well written books for me suggestions please - Mothering Forums
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#1 of 11 Old 09-06-2011, 06:54 AM - Thread Starter
 
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i read a lot of non fiction.

 

but i really do enjoy fiction a lot. however its very  hard for me to find really well written books - where the language is just so beautiful. 

 

i recently found a book that i cried over because the language was sooo beautiful - The elegance of the hedgehog by muriel barbery. i was shocked recently to discover it was a translation from french. the translator Alison Anderson did a fantastic job. 

 

gosh she is a kid too. born in 69.

 

i need some good quality fiction.

 

suggestions please?!!!


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#2 of 11 Old 09-07-2011, 08:22 AM
 
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The beauty of language is so subjective, but I'll take a stab at it with some of the books I love for their language. This is a mix of English-language books and lit-in-trans.

 

- Anything by Tatiana Tolstaya (from Russian)

- Desert Memories by Ariel Dorfman (from Spanish - this is non-fiction, about miners in the Chilean desert, but it reads like fiction - a wonderful book with haunting imagery)

- Snow by Orhan Pamuk (from Turkish) (I've heard from native Turkish speakers that the language in the original Turkish is clumsy and clunky - but in English? Gorgeous. The book is very slow moving, though, so if you want something with a lively pace, this isn't it.)

- Love in the Time of Cholera by Gabriel Garcia Marquez (from Spanish)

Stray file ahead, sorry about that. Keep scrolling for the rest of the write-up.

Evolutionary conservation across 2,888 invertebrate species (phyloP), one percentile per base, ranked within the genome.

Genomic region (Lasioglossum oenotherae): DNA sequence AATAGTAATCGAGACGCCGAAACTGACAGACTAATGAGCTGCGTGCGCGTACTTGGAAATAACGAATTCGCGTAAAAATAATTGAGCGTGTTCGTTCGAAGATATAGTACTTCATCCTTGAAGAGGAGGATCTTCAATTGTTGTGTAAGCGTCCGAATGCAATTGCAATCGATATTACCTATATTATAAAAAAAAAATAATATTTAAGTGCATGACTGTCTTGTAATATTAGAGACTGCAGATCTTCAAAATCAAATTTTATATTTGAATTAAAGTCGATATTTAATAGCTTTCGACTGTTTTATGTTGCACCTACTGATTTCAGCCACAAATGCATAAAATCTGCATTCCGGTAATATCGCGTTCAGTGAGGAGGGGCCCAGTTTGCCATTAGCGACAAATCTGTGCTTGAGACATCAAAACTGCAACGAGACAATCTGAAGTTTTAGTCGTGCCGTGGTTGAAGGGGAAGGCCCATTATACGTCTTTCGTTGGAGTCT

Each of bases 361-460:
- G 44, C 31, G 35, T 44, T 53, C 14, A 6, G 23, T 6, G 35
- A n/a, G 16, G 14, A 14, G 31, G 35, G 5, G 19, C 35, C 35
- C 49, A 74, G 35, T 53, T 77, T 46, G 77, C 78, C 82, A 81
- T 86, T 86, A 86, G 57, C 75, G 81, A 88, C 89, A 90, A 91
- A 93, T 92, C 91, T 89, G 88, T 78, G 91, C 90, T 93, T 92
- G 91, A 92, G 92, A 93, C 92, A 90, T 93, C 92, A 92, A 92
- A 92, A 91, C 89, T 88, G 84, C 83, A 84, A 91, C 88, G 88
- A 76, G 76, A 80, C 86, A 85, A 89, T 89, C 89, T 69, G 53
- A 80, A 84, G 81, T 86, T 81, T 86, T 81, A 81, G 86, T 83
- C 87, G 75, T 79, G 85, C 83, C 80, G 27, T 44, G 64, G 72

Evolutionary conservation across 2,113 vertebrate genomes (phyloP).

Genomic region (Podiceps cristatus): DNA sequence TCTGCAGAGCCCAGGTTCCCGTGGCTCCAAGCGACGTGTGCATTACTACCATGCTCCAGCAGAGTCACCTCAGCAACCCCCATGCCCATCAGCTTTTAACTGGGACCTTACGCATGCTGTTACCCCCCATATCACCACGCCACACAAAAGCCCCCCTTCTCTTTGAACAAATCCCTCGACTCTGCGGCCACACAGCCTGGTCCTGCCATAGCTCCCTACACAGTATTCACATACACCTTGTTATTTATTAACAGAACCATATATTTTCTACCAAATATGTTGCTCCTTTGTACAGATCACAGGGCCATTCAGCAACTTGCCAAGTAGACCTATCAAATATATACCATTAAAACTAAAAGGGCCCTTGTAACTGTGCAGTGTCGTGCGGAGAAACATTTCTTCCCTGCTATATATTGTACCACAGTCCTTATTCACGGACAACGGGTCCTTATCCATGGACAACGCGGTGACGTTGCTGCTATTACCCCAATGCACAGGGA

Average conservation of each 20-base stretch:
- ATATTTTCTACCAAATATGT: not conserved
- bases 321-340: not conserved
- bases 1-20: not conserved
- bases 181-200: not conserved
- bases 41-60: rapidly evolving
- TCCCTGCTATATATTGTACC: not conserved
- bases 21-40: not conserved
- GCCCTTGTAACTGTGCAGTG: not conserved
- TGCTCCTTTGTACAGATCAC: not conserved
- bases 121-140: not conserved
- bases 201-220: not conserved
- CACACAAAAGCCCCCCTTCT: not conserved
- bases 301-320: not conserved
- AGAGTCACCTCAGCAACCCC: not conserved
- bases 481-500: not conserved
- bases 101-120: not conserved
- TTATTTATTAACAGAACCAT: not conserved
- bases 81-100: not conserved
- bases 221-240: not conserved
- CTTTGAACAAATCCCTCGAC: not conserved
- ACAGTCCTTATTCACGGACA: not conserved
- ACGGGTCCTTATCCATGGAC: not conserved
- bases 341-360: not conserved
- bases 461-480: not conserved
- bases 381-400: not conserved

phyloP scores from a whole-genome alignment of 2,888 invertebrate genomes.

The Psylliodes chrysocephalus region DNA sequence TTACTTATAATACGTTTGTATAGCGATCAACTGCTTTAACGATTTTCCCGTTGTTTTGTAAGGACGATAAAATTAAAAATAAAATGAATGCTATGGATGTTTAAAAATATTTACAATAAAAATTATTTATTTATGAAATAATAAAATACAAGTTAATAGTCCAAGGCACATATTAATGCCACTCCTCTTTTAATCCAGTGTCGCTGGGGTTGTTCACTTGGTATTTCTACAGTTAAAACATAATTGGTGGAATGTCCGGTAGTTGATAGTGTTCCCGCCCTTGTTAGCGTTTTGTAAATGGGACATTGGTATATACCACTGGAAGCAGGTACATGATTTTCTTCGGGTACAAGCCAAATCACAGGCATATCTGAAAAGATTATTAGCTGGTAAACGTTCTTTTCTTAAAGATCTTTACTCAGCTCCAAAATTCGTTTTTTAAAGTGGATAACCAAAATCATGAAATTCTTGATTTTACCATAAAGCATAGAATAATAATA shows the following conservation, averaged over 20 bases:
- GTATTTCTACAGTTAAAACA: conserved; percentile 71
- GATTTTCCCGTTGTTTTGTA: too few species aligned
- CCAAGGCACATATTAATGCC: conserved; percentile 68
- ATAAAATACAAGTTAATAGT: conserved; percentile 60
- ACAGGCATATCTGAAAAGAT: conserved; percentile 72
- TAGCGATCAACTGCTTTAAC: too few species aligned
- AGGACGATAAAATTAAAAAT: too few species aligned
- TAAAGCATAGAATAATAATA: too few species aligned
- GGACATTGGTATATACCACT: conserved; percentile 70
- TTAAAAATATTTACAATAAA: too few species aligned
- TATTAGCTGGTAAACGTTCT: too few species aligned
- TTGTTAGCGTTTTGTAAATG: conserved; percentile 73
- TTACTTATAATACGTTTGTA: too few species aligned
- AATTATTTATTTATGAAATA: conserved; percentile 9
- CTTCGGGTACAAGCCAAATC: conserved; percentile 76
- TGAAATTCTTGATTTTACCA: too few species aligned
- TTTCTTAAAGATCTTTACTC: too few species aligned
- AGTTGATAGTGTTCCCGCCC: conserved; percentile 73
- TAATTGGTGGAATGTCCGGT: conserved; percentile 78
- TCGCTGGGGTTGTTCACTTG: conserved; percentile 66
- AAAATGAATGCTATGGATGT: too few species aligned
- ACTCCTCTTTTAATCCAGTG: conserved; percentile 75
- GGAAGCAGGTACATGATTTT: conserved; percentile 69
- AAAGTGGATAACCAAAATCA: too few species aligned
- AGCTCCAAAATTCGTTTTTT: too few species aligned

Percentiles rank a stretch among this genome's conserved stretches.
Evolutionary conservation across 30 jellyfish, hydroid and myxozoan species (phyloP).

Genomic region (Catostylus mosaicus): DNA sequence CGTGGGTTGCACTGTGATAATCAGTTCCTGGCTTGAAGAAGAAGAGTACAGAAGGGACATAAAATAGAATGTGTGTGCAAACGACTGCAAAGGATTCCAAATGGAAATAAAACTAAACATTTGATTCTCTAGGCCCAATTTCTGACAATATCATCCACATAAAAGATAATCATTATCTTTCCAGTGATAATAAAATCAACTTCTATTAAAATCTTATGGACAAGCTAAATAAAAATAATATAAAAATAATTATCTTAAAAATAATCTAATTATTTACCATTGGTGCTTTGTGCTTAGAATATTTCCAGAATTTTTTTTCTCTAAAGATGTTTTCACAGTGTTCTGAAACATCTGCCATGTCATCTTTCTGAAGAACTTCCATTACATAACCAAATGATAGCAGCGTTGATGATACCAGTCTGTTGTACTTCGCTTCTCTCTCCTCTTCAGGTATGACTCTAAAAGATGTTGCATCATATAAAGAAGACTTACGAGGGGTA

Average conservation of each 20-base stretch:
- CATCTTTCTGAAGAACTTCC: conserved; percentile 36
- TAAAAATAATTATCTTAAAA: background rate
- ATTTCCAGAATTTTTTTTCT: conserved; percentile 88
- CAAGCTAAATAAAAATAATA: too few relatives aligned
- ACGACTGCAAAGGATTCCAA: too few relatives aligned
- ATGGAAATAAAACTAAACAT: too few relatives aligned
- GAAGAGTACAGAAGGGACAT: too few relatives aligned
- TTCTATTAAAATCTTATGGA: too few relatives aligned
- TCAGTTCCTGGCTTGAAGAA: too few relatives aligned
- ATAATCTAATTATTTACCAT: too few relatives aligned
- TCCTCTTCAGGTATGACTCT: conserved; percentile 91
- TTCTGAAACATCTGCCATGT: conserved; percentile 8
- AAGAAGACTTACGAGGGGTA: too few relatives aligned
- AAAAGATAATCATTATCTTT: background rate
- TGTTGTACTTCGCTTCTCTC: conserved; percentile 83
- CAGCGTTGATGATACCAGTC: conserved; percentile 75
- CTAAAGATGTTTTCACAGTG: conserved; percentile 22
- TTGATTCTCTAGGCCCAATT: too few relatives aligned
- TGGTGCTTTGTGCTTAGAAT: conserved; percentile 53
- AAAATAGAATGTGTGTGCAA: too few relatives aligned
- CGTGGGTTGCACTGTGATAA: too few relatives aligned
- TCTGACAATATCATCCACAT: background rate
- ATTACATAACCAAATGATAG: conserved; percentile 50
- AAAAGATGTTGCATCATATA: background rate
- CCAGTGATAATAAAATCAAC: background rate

- The Master and Margarita by Bulgakov (from Russian)

- Balzac and the Little Chinese Seamstress by Dai Sijie (English)

-The Commoner  by John Burnham Schwartz (English - I wouldn't say either this book or the previous are great books, but the language and imagery in each is beautiful.)

 

Well, that's my go at it, mostly lit in trans, I guess. I hope you find something you like. :)

 

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#3 of 11 Old 09-07-2011, 08:34 AM
 
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Hey, DD is reading The Elegance of the Hedgehog. I'll have to snaffle it from her when she is done, thanks for the review. 

 

I hesitate to make recommendations, since I haven't read it and so it can't guide my suggestions, but how about J.M. Coetzee?

 

I enjoy reading Michael Ondaatje, but unlike most people I preferred In the Skin of the Lion to The English Patient. I think he has a new novel out now. 

 

 

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#4 of 11 Old 09-07-2011, 10:15 PM - Thread Starter
 
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Quote:
Originally Posted by ollyoxenfree View Post

I hesitate to make recommendations, since I haven't read it and so it can't guide my suggestions, but how about J.M. Coetzee?


oh i am breathless. someone else who knows who he is. joy.gifi love his books and have read most of them. my particular fav. is the life and times of Michael K. i think its my all time fav. cant say why - but that book, the writing and content moves me deeply. my copy is falling to pieces. 

 

TY OnZ thanks for the suggestions. there are some i havent read or am unfamiliar from your list. 

 


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#5 of 11 Old 09-08-2011, 08:15 AM
 
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Quote:
Originally Posted by ollyoxenfree View Post